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The Benefits of Speech Language Therapy for Stroke Patients

Saebo
Tuesday, December 6th, 2016



The Benefits of Speech Language Therapy for Stroke Patients, Speech and Language Therapy

A stroke is one of the most catastrophic experiences an individual can undergo. Strokes often cause temporary or permanent paralysis on one side of the body. Balance, memory, speech, cognition, and vision may also be affected. In addition, muscle spasms and pain are common complications of a stroke. Because of these issues, stroke survivors may have difficulty managing basic tasks such as bathing and dressing. Consequently, it may be challenging for them to continue to manage their roles as spouses, parents, or employees.

One of the most serious complications of stroke is difficulty communicating, with many stroke patients experiencing a decrease in speaking ability. Research shows about 25 to 40 percent of stroke patients suffer aphasia, a disorder that impairs one’s ability to process language. While it does not affect intelligence, aphasia can make it challenging for the patient to speak and understand others, while also impeding their abilities to read and write.

 

How Occupational Therapists Help

Occupational Therapist, Occupational Therapy Treatment for Stroke Recovery, Occupational Therapy Intervention for Stroke Recovery

Receiving quality occupational therapy treatment and intervention can significantly improve a stroke patient’s recovery. Research has shown that patients who work with occupational therapists (OT’s) are more likely to regain function in their daily lives and are better equipped to return to independent living. OT’s are essential in helping patients discover new ways of living that benefit themselves and their families.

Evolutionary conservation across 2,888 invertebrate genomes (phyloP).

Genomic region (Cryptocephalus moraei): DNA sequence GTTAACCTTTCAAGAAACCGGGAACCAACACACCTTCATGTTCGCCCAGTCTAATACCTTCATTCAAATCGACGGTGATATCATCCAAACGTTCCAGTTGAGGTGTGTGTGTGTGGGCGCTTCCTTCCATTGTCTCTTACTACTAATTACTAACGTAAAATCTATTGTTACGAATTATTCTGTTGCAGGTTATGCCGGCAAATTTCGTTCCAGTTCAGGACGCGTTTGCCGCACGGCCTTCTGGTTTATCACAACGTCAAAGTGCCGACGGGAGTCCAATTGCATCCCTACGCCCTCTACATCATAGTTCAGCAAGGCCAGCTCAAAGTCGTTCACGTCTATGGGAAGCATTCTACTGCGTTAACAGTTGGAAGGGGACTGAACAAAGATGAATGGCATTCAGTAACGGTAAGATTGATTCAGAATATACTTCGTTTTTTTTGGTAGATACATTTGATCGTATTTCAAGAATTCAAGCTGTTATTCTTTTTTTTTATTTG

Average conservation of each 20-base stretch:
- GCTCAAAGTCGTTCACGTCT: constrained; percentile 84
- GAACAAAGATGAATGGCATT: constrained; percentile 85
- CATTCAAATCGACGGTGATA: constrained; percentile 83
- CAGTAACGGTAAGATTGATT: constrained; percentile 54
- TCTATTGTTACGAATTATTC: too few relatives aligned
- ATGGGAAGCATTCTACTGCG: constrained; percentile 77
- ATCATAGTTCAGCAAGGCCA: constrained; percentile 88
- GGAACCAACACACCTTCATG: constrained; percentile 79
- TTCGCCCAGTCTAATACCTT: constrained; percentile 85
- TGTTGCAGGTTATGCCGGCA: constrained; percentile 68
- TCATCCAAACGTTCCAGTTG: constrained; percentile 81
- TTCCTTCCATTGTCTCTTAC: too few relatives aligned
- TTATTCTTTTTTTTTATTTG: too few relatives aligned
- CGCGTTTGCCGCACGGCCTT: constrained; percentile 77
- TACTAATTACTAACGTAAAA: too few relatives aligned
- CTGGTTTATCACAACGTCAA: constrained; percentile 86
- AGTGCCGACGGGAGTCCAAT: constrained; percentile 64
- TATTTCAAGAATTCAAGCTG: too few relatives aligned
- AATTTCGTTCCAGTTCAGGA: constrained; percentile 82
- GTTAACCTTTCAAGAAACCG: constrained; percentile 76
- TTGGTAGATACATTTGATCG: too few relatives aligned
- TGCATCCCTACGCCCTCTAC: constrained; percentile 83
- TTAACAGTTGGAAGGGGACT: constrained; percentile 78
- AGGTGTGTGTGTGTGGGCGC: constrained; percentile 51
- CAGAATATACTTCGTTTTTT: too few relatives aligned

An OT will conduct an initial evaluation to determine what the patient’s needs are in terms of addressing deficits in function. Therapists are a vital resource for stroke survivors as they can offer professional attention and share an understanding of the physical and emotional challenges that come with surviving a stroke.

Because an OT spends so much meaningful time with the patient, they are in the position to recommend a consultation with a speech-language pathologist if the patient is experiencing ongoing difficulty swallowing or speaking. While many stroke survivors will make large gains in the area of speech within the weeks and months immediately following a stroke, with the help of a speech-language pathologist it is possible for improvement to be made well beyond that initial time frame.

 

Role of a Speech-Language Pathologist

Speech Language Pathologist, Speech Language Pathologist for Stroke Patient

Speech-language pathologists (SLP’s), also known as speech therapists, are important members of the patient care team. SLP’s are able to assess, diagnose, and treat disorders concerning speech, language, cognitive-communication, voice, swallowing ability, and other related issues. Ultimately, the goal of the speech-language pathologist is to help the patient attain the highest level of language and communication function possible.